It’s Monday, What are You Reading is a meme hosted by Jen from Teach Mentor Texts and Kellee and Ricki from Unleashing Readers (brainchild of Sheila at BookJourney). Since two of our friends, Linda from Teacher Dance and Tara from A Teaching Life have been joining this meme for quite awhile now, we thought of joining this warm and inviting community.
Last Week’s Review and Miscellany Posts
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Click here to sign up. If you have already signed up, here is the January-March linky where you can link up your reviews or updates from your reading list. We are also very excited to share that Pansing Books will be giving away copies of Hugless Douglas World Book to two lucky CORL participants from Jan-March. So link up your posts now!
I discovered these two picturebooks by accident as I was looking for possible titles that would be apt for our current bimonthly theme on multiculturalism and diversity: a celebration of the outliers, those who live in the fringes of society. As I read through these two titles, they immediately went into my text-sets for my course currently being offered to higher-degree students in my university.
Written by: Nicola Davies Illustration by: Laura Carlin
Published by: Walker Books, 2013
Borrowed from the library. Book photos taken by me.
This is a story of a young girl who lived in a broken city where nothing ever grew. Think of it as a dystopian-themed picturebook where everything is grey and “no one ever smiled.”
She describes her environment in this fashion:
When I was young I lived in a city that was mean and hard and ugly. Its streets were dry as dust, cracked by heat and cold, and never blessed with rain. A gritty, yellow wind blew constantly, scratching round the buildings like a hungry dog.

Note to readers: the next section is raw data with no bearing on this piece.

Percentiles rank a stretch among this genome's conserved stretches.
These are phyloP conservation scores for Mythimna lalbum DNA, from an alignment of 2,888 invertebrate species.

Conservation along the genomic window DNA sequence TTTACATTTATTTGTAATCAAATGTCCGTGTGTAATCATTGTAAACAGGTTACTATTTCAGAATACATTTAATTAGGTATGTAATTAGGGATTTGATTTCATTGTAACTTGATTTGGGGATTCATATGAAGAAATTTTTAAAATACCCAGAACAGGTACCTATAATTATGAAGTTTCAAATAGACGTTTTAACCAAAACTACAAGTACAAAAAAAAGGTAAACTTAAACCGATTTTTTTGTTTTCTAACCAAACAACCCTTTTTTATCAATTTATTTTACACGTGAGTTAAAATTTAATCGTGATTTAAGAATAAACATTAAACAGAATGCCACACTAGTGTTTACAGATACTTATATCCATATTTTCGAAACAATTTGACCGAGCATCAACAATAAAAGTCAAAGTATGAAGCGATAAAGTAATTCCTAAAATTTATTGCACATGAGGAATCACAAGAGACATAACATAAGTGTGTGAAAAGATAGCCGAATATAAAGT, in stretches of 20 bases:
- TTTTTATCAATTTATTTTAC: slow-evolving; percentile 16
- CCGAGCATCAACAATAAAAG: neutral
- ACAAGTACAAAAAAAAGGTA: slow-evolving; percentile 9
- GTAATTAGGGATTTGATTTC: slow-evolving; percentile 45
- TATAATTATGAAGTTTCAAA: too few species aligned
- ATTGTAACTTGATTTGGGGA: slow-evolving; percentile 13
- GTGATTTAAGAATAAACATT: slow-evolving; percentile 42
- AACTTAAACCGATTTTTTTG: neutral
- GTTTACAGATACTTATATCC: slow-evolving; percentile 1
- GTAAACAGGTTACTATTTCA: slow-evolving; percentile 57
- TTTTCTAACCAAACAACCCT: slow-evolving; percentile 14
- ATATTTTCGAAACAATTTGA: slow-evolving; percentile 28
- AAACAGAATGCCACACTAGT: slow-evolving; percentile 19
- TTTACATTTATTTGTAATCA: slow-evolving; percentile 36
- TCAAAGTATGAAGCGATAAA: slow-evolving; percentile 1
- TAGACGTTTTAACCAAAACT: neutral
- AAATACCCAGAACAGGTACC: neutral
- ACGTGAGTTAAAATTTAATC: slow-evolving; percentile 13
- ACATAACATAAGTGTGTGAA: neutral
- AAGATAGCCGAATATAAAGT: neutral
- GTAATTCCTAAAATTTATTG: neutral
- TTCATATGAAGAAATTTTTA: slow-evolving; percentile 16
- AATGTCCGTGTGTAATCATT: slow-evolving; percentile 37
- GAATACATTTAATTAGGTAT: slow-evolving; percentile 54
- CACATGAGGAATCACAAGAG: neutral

Despite the bleak imagery, the reader gets to marvel at the beauty of the words, its lyrical scent, its poetic texture. And so this young girl felt her heart shrivel as she becomes a thief, forced to steal by virtue of chance and circumstance. Until the night she found an old lady down a dark alley.
She thought that a frail old lady would make for an easy victim, but the young girl was surprised at the old woman’s resistance who “held on with the strength of heroes.” Finally, the old woman made a bargain with the thief: “If you promise to plant them, I’ll let go.” Not really knowing what is in the bag, and not really caring much, the thief agreed just so she could finally escape from that strange night.
Much to the thief’s surprise, the bag contained nothing but acorns. She began to realize the enormity of her promise and that “I held a forest in my arms, and my heart was changed.”
This powerful story demonstrates that it is never too late to transform one’s life. It celebrates redemption found in cracked streets, patience gathered from parched pavements, and bright greens and yellows amidst dead-eyed grays and dust-covered hearts.
I Dreamt… A Book about Hope